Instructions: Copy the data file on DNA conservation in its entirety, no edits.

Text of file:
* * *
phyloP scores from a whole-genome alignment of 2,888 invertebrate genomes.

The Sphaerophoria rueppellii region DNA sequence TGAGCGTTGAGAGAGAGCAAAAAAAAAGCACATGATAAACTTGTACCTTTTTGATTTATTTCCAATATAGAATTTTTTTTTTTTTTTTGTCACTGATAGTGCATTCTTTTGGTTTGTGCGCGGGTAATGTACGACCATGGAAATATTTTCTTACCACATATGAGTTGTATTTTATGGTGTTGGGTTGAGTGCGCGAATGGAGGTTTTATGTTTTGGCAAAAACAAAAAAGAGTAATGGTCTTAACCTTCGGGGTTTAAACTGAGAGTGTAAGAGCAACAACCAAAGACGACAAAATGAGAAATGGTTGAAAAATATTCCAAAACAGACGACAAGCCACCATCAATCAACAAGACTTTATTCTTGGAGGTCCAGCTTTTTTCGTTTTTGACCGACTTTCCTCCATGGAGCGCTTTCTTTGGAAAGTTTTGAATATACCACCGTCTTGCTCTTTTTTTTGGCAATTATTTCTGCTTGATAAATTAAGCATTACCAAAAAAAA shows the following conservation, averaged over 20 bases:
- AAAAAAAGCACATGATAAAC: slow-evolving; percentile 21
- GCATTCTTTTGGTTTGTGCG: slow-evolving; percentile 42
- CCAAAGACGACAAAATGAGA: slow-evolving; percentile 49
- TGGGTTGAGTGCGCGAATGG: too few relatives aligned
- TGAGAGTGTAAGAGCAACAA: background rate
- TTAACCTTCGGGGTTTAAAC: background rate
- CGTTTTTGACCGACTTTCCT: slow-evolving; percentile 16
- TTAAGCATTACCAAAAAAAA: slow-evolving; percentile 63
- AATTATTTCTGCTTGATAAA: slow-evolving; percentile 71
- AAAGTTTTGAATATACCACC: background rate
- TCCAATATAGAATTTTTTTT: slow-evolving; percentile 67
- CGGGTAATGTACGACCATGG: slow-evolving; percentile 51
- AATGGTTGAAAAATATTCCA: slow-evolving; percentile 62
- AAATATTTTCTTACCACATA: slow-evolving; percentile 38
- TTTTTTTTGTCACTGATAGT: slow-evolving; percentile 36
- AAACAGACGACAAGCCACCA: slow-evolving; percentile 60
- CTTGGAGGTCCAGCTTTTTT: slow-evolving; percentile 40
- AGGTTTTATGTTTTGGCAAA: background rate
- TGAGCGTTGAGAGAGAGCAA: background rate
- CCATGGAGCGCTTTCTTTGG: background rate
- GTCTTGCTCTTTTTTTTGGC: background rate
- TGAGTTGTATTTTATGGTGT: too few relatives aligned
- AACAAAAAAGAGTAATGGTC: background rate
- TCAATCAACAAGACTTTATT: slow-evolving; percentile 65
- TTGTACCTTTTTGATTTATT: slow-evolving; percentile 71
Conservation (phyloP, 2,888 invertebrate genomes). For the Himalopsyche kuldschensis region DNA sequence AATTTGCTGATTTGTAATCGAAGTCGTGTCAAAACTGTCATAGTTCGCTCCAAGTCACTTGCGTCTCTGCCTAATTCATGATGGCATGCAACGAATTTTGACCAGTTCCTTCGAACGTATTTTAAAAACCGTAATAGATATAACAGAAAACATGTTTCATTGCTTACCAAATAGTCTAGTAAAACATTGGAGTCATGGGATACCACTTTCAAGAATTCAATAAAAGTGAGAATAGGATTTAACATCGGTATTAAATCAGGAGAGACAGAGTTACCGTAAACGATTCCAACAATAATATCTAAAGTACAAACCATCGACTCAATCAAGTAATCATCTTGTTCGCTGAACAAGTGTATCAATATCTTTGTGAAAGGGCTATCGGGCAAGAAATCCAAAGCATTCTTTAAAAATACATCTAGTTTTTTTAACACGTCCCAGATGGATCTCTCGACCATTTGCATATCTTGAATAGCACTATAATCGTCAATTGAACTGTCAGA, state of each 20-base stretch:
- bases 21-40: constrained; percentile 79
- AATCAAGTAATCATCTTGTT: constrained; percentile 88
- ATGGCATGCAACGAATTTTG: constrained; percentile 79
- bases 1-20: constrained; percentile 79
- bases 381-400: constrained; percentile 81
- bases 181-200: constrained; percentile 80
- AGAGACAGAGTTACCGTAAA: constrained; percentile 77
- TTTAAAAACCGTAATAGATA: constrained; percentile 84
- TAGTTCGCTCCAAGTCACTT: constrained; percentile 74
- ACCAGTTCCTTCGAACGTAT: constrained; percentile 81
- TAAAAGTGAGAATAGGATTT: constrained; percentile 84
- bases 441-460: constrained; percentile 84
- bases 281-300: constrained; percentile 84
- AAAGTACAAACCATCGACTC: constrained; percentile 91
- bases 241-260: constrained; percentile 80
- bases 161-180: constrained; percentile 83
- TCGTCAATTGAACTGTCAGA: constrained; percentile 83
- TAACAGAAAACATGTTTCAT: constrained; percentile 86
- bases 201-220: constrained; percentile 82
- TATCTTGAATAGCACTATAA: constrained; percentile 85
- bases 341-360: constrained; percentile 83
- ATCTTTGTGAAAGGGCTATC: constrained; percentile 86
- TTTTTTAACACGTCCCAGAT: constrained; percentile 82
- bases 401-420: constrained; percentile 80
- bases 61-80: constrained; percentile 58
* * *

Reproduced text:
phyloP scores from a whole-genome alignment of 2,888 invertebrate genomes.

The Sphaerophoria rueppellii region DNA sequence TGAGCGTTGAGAGAGAGCAAAAAAAAAGCACATGATAAACTTGTACCTTTTTGATTTATTTCCAATATAGAATTTTTTTTTTTTTTTTGTCACTGATAGTGCATTCTTTTGGTTTGTGCGCGGGTAATGTACGACCATGGAAATATTTTCTTACCACATATGAGTTGTATTTTATGGTGTTGGGTTGAGTGCGCGAATGGAGGTTTTATGTTTTGGCAAAAACAAAAAAGAGTAATGGTCTTAACCTTCGGGGTTTAAACTGAGAGTGTAAGAGCAACAACCAAAGACGACAAAATGAGAAATGGTTGAAAAATATTCCAAAACAGACGACAAGCCACCATCAATCAACAAGACTTTATTCTTGGAGGTCCAGCTTTTTTCGTTTTTGACCGACTTTCCTCCATGGAGCGCTTTCTTTGGAAAGTTTTGAATATACCACCGTCTTGCTCTTTTTTTTGGCAATTATTTCTGCTTGATAAATTAAGCATTACCAAAAAAAA shows the following conservation, averaged over 20 bases:
- AAAAAAAGCACATGATAAAC: slow-evolving; percentile 21
- GCATTCTTTTGGTTTGTGCG: slow-evolving; percentile 42
- CCAAAGACGACAAAATGAGA: slow-evolving; percentile 49
- TGGGTTGAGTGCGCGAATGG: too few relatives aligned
- TGAGAGTGTAAGAGCAACAA: background rate
- TTAACCTTCGGGGTTTAAAC: background rate
- CGTTTTTGACCGACTTTCCT: slow-evolving; percentile 16
- TTAAGCATTACCAAAAAAAA: slow-evolving; percentile 63
- AATTATTTCTGCTTGATAAA: slow-evolving; percentile 71
- AAAGTTTTGAATATACCACC: background rate
- TCCAATATAGAATTTTTTTT: slow-evolving; percentile 67
- CGGGTAATGTACGACCATGG: slow-evolving; percentile 51
- AATGGTTGAAAAATATTCCA: slow-evolving; percentile 62
- AAATATTTTCTTACCACATA: slow-evolving; percentile 38
- TTTTTTTTGTCACTGATAGT: slow-evolving; percentile 36
- AAACAGACGACAAGCCACCA: slow-evolving; percentile 60
- CTTGGAGGTCCAGCTTTTTT: slow-evolving; percentile 40
- AGGTTTTATGTTTTGGCAAA: background rate
- TGAGCGTTGAGAGAGAGCAA: background rate
- CCATGGAGCGCTTTCTTTGG: background rate
- GTCTTGCTCTTTTTTTTGGC: background rate
- TGAGTTGTATTTTATGGTGT: too few relatives aligned
- AACAAAAAAGAGTAATGGTC: background rate
- TCAATCAACAAGACTTTATT: slow-evolving; percentile 65
- TTGTACCTTTTTGATTTATT: slow-evolving; percentile 71
Conservation (phyloP, 2,888 invertebrate genomes). For the Himalopsyche kuldschensis region DNA sequence AATTTGCTGATTTGTAATCGAAGTCGTGTCAAAACTGTCATAGTTCGCTCCAAGTCACTTGCGTCTCTGCCTAATTCATGATGGCATGCAACGAATTTTGACCAGTTCCTTCGAACGTATTTTAAAAACCGTAATAGATATAACAGAAAACATGTTTCATTGCTTACCAAATAGTCTAGTAAAACATTGGAGTCATGGGATACCACTTTCAAGAATTCAATAAAAGTGAGAATAGGATTTAACATCGGTATTAAATCAGGAGAGACAGAGTTACCGTAAACGATTCCAACAATAATATCTAAAGTACAAACCATCGACTCAATCAAGTAATCATCTTGTTCGCTGAACAAGTGTATCAATATCTTTGTGAAAGGGCTATCGGGCAAGAAATCCAAAGCATTCTTTAAAAATACATCTAGTTTTTTTAACACGTCCCAGATGGATCTCTCGACCATTTGCATATCTTGAATAGCACTATAATCGTCAATTGAACTGTCAGA, state of each 20-base stretch:
- bases 21-40: constrained; percentile 79
- AATCAAGTAATCATCTTGTT: constrained; percentile 88
- ATGGCATGCAACGAATTTTG: constrained; percentile 79
- bases 1-20: constrained; percentile 79
- bases 381-400: constrained; percentile 81
- bases 181-200: constrained; percentile 80
- AGAGACAGAGTTACCGTAAA: constrained; percentile 77
- TTTAAAAACCGTAATAGATA: constrained; percentile 84
- TAGTTCGCTCCAAGTCACTT: constrained; percentile 74
- ACCAGTTCCTTCGAACGTAT: constrained; percentile 81
- TAAAAGTGAGAATAGGATTT: constrained; percentile 84
- bases 441-460: constrained; percentile 84
- bases 281-300: constrained; percentile 84
- AAAGTACAAACCATCGACTC: constrained; percentile 91
- bases 241-260: constrained; percentile 80
- bases 161-180: constrained; percentile 83
- TCGTCAATTGAACTGTCAGA: constrained; percentile 83
- TAACAGAAAACATGTTTCAT: constrained; percentile 86
- bases 201-220: constrained; percentile 82
- TATCTTGAATAGCACTATAA: constrained; percentile 85
- bases 341-360: constrained; percentile 83
- ATCTTTGTGAAAGGGCTATC: constrained; percentile 86
- TTTTTTAACACGTCCCAGAT: constrained; percentile 82
- bases 401-420: constrained; percentile 80
- bases 61-80: constrained; percentile 58